Feature articles on Covid19

A series of publications on a range of policy issues in the wake of Covid19 pandemic

Realigning Sustainability in the Post-pandemic World*

Anjula Gurtoo1, Rahul Patil2

1 Professor, Indian Institute of Science, India

2 Research Associate, Centre for Society and Policy, Indian Institute of Science, India

Available online 19 April 2020

https://csp.iisc.ac.in/01C-04-2020                                                                            Get rights and content

Cite this article as: Gurtoo, A and Patil, R. (2020). Realigning Sustainability in the Post-pandemic World. IISc-CSP, Bangalore. 01C/04/2020. https://csp.iisc.ac.in/01C-04-2020/



  1. How does Covid19 influence the current sustainability pillars?
  2. Sustainability during- and post-pandemic



As the Covid19 pandemic spreads into more regions, the national priorities are moving towards supporting the stretched health systems, hard-hit small business owners and the labor force working in various sectors. National governments are working overtime to ensure the availability of basics like food, water and sanitation to their population. Redistributive actions, hence, have become the focus. With the general belief that the pandemic will continue for some time, though hopefully in a minor capacity, what will sustainability look like in the post Covid19 world?

This article attempts to ignite the discussion on sustainable futures at the end of the beginning of the coronavirus crisis. The nature of the world after the pandemic crisis remains to be fully understood. As the situation evolves rapidly, the predictions about economic, environmental, and social impact become highly dynamic. The article forms the first in a series to understand the various shapes sustainability can take in the new future.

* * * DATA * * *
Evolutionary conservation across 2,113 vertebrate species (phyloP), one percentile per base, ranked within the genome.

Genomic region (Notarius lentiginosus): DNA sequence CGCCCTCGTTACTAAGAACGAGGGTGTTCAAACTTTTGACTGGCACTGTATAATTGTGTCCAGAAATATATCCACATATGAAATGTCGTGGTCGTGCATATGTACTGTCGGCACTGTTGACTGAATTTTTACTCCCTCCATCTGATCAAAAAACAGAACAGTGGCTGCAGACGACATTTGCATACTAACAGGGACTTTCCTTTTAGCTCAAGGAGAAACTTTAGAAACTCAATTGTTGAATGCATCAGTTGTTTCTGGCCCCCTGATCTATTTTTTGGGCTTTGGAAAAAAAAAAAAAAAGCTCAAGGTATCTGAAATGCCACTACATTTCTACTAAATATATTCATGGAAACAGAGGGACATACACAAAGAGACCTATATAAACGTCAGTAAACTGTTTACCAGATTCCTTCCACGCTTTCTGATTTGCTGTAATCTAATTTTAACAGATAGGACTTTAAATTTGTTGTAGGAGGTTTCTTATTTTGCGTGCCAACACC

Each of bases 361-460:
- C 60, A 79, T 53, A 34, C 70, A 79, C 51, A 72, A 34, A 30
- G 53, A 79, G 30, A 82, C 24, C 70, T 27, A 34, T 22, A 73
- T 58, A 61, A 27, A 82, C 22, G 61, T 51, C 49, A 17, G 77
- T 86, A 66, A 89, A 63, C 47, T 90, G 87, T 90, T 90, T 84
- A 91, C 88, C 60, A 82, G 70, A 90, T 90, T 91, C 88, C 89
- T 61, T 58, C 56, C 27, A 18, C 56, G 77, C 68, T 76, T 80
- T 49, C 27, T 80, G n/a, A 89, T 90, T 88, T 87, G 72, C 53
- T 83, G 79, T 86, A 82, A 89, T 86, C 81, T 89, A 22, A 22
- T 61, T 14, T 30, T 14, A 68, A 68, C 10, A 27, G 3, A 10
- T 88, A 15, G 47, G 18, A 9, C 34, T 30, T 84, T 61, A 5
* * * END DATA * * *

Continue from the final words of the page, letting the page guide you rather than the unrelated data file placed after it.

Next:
How does Covid19 influence the current sustainability pillars?

Coronavirus pandemic has triggered economic degrowth leading to a reduction in greenhouse gas emissions. But obviously, we didn’t want to reduce the footprints via such a heavily cascading economic systemic failure. Surely, these reductions in emissions are temporary and will regain in some form once systems try to get back to their own normal. However, that normal will be different from the pre-pandemic normal and, furthermore, the current degrowth does not reflect positive development for sustainability. The leading defenders of degrowth-based sustainability transition[i] don’t advocate for the same as well, as this nature of degrowth expresses itself through extreme societal sufferings and hardships.